The Cleveland Browns need a quarterback and could the team be looking for one in an unexpected place in Denver’s Brock Osweiler?
The Cleveland Browns currently hold the No. 2 overall selection in the 2016 NFL Draft, and with the Browns desperately needing a young quarterback on the roster many experts expect the team to scratch that itch on draft night.
But what if the Browns have someone else in mind?
Buried deep within his Monday Morning Quarterback Column, Peter King dropped a little nugget of information that should catch the attention of Browns fans far and wide:
"I think one little bit of free-agency buzz I heard here is the Broncos won’t be surprised if Browns coach Hue Jackson does more than just sniff around Brock Osweiler. Cleveland is in an interesting spot, picking second in the first round with a cadre of interesting but not lock college quarterbacks on the board."
"They’re surely not prepared to know what they’ll do a month from now in free-agency, but if Jackson is shaky on Jared Goff and Paxton Lynch and Carson Wentz, maybe Cleveland will look at a reasonably priced (or so you would think) prospect like Osweiler."
"Side note: Denver has three important free agents—Osweiler, who will be earmarked to replace Payton Manning; pass rusher Von Miller, who will be franchise-tagged if John Elway can’t sign him before the start of free agency; and defensive end Malik Jackson, who clearly would be one of the top players on the market if not signed by Denver before the start of the signing period in March."
Well that is certainly interesting.
There is little question that Osweiler would be a major improvement over current quarterbacks Johnny Manziel, Connor Shaw and Austin Davis. He also spent the past four seasons watching and learning from Peyton Manning what it takes to be an NFL quarterback.
Osweiler also put up respectable numbers when he took over the starting role in Denver for seven games, completing 61.8 percent of his passes for 1,967 yards, 10 touchdowns and six interceptions. That game experience means he could step into the starting role, allowing the team to move Josh McCown to the position of reliable veteran backup.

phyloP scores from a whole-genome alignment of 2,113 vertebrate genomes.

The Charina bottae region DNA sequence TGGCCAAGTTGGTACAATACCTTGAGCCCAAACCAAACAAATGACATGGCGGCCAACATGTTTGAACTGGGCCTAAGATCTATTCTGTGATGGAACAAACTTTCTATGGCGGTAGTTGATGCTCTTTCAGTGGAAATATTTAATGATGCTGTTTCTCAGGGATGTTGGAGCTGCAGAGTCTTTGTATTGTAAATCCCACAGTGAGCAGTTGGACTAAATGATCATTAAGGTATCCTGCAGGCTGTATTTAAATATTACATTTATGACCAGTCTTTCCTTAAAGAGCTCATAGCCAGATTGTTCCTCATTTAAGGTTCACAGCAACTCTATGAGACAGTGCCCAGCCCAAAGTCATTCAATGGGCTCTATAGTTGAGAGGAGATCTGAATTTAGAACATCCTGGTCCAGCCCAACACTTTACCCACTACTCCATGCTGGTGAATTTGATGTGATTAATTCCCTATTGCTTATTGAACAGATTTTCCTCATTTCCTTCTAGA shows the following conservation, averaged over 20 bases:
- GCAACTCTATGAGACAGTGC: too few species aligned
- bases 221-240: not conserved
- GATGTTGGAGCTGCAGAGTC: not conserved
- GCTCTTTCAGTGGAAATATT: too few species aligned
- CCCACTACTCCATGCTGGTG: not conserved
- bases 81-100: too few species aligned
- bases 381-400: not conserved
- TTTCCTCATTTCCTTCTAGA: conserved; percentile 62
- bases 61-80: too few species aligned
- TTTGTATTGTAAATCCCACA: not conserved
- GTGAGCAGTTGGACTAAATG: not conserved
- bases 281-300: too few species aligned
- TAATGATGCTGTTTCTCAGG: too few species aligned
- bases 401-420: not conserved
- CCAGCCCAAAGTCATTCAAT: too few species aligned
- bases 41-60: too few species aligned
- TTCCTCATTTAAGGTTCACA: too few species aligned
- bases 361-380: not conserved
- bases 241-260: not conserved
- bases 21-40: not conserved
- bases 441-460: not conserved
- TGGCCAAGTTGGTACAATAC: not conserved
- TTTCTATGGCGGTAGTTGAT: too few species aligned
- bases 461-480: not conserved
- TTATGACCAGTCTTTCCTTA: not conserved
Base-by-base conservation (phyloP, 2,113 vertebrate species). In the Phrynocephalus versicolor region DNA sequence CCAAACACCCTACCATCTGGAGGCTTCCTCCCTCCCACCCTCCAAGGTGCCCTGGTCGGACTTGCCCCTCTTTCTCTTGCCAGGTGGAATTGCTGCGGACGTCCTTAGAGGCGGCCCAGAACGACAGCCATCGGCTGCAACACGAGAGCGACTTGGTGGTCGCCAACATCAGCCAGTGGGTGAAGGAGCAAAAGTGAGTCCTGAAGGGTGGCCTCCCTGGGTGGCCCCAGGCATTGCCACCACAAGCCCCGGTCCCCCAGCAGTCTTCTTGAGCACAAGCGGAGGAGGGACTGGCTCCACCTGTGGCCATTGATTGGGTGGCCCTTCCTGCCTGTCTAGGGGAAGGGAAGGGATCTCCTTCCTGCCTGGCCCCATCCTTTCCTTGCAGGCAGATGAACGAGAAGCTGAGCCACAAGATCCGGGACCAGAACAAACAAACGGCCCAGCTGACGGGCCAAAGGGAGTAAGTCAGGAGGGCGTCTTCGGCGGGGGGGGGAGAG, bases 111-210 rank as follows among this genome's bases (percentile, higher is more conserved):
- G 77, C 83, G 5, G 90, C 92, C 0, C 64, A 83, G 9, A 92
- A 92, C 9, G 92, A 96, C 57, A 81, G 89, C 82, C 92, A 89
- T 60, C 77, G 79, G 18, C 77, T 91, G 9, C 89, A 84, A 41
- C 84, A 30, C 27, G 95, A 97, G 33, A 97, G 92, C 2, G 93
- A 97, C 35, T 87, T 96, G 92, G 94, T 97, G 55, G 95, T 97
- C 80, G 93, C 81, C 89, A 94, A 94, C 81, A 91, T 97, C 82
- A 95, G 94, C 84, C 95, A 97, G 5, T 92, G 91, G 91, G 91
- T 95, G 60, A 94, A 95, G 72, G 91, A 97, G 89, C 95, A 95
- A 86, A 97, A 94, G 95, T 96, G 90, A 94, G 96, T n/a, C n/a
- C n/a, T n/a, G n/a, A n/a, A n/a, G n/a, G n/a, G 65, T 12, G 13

The rumored interest from the Browns raises some questions, however.
First off, does Osweiler have a higher ceiling than any of the three players that the Browns could select in the draft? As we said, he would be an improvement over Manziel and the rest, but the goal is to get a quarterback who can help the Browns compete for a championship, not just one who is better than the current lot.
If the Browns were to gamble on Osweiler and it turns out he is nothing more than a quarterback who can get you a consistent string of eight- or nine-win seasons, then all they’ve done is set the franchise back for several more years.
The second question is why would Osweiler and the Broncos want to part company?
With Manning expected to retire (or at least move on from Denver), the starting job presumably is there for Osweiler. Coming off a Super Bowl win, it seems unlikely that the Broncos would want to have to find a new quarterback to help defend their title.
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The Broncos may have some salary cap issues to deal with, but if they decide they don’t like what they’ve seen from Osweiler in his four years with the team, shouldn’t that be a red flag for the Browns?
On the opposite side, if the Broncos do attempt to work out a new contract with Osweiler and he decides he wants to leave town, should that decision also be a red flag?
We love the Browns, but if you have the opportunity to quarterback the defending Super Bowl champions and be a part of a team with a dominating defense and you decide to leave, well that should call your decision-making skills into question.
It is highly likely that no one involved here – the Browns, the Broncos or Osweiler – have any idea how any of this will play out as we are still a month away from the start of free agency and weeks away from the draft.
So while it is fun to kick around scenarios like this, Osweiler taking over as the Browns starting quarterback in 2016 seems much more like fiction than actual reality.